Prevention Science

, Volume 7, Issue 2, pp 179–195

Mediation of the Effects of the Family Bereavement Program on Mental Health Problems of Bereaved Children and Adolescents

  • Jenn-Yun Tein
  • Irwin N. Sandler
  • Tim S. Ayers
  • Sharlene A. Wolchik
Original Paper

DOI: 10.1007/s11121-006-0037-2

Cite this article as:
Tein, J., Sandler, I.N., Ayers, T.S. et al. Prev Sci (2006) 7: 179. doi:10.1007/s11121-006-0037-2

Abstract

This study presents an analysis of mediation of the effects of the Family Bereavement Program (FBP) to improve mental health outcomes of girls at 11 months following program participation. The FBP was designed based on a theory that program-induced change in multiple child and family level mediators would lead to reductions in children’s mental health problems. Mediational models were tested using a three wave and a two wave longitudinal design. Using a three wave longitudinal design, FBP effects on three variables at T2 (increased positive parenting, decreased negative events, and decreased inhibition of emotional expression) were found to mediate the effects of the FBP on mental health problems at 11-month follow-up. Using a two-wave longitudinal design, support was found for FBP effects on three additional variables at 11-month follow-up (increased positive coping, decreased negative thoughts about stressors, and decreased unknown control beliefs) to mediate program effects to reduce mental health problems at 11-month follow-up. The discussion focuses on theoretical explanations for the mediational effects and on implications for identifying “core components” of the FBP that are responsible for its effects to reduce mental health problems of girls.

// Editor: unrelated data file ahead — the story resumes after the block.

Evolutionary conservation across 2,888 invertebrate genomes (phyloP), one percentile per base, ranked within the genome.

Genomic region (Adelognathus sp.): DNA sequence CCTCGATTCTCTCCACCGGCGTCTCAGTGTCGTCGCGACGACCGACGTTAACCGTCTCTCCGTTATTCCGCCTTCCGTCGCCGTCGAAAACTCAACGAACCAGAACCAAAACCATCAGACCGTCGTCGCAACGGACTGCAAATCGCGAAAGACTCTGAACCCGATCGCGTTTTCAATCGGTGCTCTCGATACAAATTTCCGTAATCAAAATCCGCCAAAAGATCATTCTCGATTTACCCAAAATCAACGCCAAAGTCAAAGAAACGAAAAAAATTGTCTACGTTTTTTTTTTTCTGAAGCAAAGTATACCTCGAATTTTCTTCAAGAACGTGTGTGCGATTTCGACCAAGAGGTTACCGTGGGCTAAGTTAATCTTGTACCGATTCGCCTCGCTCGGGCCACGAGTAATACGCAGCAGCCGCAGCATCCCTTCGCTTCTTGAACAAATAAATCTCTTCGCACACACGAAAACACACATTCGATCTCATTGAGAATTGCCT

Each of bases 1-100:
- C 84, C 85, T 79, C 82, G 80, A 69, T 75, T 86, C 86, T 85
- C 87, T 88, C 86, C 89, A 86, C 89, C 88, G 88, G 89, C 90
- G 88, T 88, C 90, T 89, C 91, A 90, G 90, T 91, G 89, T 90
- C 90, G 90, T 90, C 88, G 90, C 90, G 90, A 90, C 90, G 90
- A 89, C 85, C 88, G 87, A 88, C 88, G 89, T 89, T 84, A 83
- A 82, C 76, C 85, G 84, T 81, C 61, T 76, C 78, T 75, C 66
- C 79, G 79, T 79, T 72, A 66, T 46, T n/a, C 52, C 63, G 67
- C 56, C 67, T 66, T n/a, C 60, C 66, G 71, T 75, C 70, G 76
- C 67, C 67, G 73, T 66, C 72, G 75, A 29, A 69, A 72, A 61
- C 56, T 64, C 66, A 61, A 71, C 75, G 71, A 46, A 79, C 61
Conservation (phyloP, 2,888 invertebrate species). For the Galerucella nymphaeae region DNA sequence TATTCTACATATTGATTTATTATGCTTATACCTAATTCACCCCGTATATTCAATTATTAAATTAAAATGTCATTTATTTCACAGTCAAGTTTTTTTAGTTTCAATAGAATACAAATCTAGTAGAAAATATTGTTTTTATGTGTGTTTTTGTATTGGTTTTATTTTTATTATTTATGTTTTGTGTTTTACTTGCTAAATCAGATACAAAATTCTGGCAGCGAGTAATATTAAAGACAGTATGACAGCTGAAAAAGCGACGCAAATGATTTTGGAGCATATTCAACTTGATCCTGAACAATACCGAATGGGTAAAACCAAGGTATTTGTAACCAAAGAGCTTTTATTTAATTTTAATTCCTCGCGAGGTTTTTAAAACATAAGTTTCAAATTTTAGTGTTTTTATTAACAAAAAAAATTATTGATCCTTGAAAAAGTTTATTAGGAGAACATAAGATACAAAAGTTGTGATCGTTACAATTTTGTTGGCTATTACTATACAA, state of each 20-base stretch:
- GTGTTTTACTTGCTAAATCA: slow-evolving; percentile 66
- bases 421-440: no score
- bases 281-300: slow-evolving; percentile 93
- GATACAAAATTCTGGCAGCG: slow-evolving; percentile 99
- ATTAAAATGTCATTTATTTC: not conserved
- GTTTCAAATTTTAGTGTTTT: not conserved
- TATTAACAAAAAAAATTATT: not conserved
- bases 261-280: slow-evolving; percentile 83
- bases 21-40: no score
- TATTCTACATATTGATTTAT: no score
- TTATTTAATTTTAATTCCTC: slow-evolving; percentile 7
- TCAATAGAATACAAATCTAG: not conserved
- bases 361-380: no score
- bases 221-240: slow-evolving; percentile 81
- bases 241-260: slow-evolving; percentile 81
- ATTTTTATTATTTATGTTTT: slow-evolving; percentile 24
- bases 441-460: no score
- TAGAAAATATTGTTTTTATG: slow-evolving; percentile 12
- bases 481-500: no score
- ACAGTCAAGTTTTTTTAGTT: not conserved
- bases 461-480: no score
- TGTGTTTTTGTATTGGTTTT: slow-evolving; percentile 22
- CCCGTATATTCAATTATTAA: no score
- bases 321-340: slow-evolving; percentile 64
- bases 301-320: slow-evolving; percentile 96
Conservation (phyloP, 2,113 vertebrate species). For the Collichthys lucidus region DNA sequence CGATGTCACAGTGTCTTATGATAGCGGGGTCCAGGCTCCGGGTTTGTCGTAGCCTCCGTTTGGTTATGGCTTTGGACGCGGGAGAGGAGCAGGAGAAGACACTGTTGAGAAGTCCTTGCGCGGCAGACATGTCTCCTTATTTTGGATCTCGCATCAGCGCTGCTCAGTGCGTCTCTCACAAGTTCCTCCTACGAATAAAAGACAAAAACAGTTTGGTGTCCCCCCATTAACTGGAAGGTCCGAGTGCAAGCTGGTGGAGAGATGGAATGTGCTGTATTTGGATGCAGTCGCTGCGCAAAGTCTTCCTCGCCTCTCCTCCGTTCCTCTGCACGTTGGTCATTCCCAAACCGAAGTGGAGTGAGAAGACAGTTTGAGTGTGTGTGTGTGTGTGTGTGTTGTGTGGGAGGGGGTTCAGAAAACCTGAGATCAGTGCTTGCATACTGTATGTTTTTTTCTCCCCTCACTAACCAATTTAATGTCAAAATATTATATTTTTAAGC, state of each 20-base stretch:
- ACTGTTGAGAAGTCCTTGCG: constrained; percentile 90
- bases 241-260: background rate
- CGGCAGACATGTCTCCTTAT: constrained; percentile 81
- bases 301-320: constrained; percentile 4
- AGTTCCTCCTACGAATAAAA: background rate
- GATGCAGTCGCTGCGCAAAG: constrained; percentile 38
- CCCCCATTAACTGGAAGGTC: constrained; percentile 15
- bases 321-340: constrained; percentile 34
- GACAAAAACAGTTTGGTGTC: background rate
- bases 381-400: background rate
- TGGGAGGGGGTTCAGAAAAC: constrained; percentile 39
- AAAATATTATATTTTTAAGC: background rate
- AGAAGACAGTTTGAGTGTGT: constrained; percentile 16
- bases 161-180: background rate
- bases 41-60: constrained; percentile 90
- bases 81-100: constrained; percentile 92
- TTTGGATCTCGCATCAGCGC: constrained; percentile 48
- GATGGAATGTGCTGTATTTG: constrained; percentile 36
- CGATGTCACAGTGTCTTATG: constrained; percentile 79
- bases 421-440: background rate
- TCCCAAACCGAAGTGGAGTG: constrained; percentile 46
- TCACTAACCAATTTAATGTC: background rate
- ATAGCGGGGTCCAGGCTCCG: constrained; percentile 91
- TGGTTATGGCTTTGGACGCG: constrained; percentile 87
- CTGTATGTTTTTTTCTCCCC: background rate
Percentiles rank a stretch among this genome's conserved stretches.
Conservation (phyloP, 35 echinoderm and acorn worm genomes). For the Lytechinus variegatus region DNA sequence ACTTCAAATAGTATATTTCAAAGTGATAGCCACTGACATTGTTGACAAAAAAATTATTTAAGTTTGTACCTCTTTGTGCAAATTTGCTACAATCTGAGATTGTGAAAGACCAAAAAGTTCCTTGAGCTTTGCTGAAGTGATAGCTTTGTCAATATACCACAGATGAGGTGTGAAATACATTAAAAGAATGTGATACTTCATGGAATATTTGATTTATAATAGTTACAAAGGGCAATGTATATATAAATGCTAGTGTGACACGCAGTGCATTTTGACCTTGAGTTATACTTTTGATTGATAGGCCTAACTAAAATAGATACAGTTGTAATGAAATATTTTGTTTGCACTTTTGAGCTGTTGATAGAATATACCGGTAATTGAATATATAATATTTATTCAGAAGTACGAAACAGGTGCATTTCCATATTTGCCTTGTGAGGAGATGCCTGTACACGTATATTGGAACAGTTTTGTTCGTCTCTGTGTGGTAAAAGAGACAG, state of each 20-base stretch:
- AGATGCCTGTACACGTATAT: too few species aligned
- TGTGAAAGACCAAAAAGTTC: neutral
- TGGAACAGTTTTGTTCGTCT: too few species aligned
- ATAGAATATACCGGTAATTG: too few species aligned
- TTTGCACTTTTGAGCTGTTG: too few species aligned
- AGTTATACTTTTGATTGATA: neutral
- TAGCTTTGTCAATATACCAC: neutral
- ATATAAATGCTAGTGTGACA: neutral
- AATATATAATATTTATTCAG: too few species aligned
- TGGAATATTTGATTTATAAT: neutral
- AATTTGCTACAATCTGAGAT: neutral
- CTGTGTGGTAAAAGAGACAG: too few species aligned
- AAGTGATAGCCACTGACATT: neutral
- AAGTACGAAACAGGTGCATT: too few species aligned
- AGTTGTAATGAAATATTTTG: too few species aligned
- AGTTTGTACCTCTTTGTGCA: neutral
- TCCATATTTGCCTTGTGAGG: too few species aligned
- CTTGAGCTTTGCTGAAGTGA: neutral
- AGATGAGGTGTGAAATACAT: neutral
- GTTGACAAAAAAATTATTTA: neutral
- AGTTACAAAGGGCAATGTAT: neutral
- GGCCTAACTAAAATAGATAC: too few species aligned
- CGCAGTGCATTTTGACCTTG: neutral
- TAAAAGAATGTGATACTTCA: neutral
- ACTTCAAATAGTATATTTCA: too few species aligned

Keywords

MediationPreventive interventionBereavement

Copyright information

© Society for Prevention Research 2006

Authors and Affiliations

  • Jenn-Yun Tein
    • 1
  • Irwin N. Sandler
    • 1
  • Tim S. Ayers
    • 1
  • Sharlene A. Wolchik
    • 1
  1. 1.Prevention Research Center and Department of PsychologyArizona State UniversityTempeUSA